Takashi Mimura invented something wonderful in 1979. The high-electron-mobility transistor was intended as a device that can operate at microwave frequencies with ease. HEMTs are capable of fast switching because they confine the flow of current through a very-thin, high conductance layer called a two-dimensional electron gas. But it's the lack of noise in these transistors that really made their mark. They were integral to picking up the faint radio waves that carried Voyager 2’s photos of Neptune 1.3 billion kilometers to Earth in 1989, and now they’re in every satellite receiver you see. Mimura, a Fellow of the IEEE, won the coveted Kyoto Prize in 2017 for his efforts. He spoke to IEEE Spectrum through an interpreter on 21 March 2018.
IEEE Spectrum: In your words, what’s the difference between the HEMT and CMOS everybody sees?
Takashi Mimura: First of all, the major difference is the material. CMOS material is silicon. On the other hand, HEMT is a compound material like gallium arsenide or indium phosphide. For CMOS, it’s digital circuits—for example, a microprocessor or a memory IC. For HEMT, it's a single transistor for low noise. That’s the application.
Spectrum: What still excites you about HEMT research these days?
Mimura: What excites me about the HEMT research now is particularly in the material area. Traditionally [it was] gallium arsenide and indium phosphide. Now it’s expanding to different materials. This wasn’t possible in the past. That means we can use it for high frequency/high power and for power transistors. Which is a more economical application, so that’s what researchers are focusing on these days.
Spectrum: What other areas of semiconductor research do you find exciting?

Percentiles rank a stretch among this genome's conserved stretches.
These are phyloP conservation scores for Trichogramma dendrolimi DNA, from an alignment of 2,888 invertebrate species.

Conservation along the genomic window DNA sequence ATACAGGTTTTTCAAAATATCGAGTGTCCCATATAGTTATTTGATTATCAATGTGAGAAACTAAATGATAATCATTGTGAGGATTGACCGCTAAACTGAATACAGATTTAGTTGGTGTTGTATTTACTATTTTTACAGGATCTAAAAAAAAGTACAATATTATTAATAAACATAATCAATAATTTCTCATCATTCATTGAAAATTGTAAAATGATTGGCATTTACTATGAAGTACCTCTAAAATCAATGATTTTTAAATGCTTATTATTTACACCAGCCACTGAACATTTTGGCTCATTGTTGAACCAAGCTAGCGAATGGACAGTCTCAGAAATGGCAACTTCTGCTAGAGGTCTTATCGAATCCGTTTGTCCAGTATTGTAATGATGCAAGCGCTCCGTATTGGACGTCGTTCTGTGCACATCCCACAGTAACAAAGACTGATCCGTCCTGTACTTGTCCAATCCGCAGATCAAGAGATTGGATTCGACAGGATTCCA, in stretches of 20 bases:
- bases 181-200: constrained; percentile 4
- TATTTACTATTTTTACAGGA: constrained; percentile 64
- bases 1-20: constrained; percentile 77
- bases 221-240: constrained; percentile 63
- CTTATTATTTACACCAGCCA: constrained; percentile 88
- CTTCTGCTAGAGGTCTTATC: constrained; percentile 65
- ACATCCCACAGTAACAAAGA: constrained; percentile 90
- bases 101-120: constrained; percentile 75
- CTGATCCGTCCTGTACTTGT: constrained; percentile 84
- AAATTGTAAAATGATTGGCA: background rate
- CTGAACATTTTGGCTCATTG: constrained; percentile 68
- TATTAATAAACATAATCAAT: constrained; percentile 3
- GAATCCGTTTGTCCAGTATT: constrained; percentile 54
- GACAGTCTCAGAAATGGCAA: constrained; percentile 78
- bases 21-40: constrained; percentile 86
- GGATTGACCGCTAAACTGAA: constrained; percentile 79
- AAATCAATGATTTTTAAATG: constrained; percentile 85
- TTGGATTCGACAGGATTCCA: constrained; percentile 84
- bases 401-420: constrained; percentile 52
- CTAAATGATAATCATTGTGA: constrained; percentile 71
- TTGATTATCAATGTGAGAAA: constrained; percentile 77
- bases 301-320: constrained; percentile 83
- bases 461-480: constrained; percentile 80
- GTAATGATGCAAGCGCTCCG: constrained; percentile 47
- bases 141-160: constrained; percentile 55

Mimura: Lately, quantum computing is the focus. For elements for quantum computing, I’m looking at semiconductors. I believe for quantum computing, the manufacturability or technique is very important. Semiconductors have a long history of refining and enhancing manufacturing capability.
Spectrum: What do you think were the most unexpected uses of HEMTs?
Mimura: Initially to produce a HEMT was very expensive. So I did not expect HEMTs to be used for satellite broadcast antennas. That was a surprise. I did not expect that at all. The production cost has decreased to 1/10,000th [of the original cost], so now we can mass produce it. Now that production costs have become less expensive, satellite broadcast antennas incorporate HEMTs.
Programs are broadcast beyond country borders. In 1989, the Berlin Wall collapsed. A lot of people in eastern Germany were watching broadcast from western Germany. So in that sense, the HEMT had historical significance. Now everybody can have access to information beyond their borders. So in that way, the HEMT is providing borderless information.
Spectrum: What would you have done differently in your career?
Mimura: I’m interested in biology. And, of course, I’m interested in technology. So I would like to have studied some area in between biology and technology. The reason I’m saying that, is that when I was a child I was very much interested in insects. So perhaps that’s where this feeling comes from. I really liked reading the zoology of insects written by French writer [Jean-Henri] Fabre. I always wanted to live his lifestyle.
Samuel K. Moore is the senior editor at IEEE Spectrum in charge of semiconductors coverage. An IEEE member, he has a bachelor's degree in biomedical engineering from Brown University and a master's degree in journalism from New York University.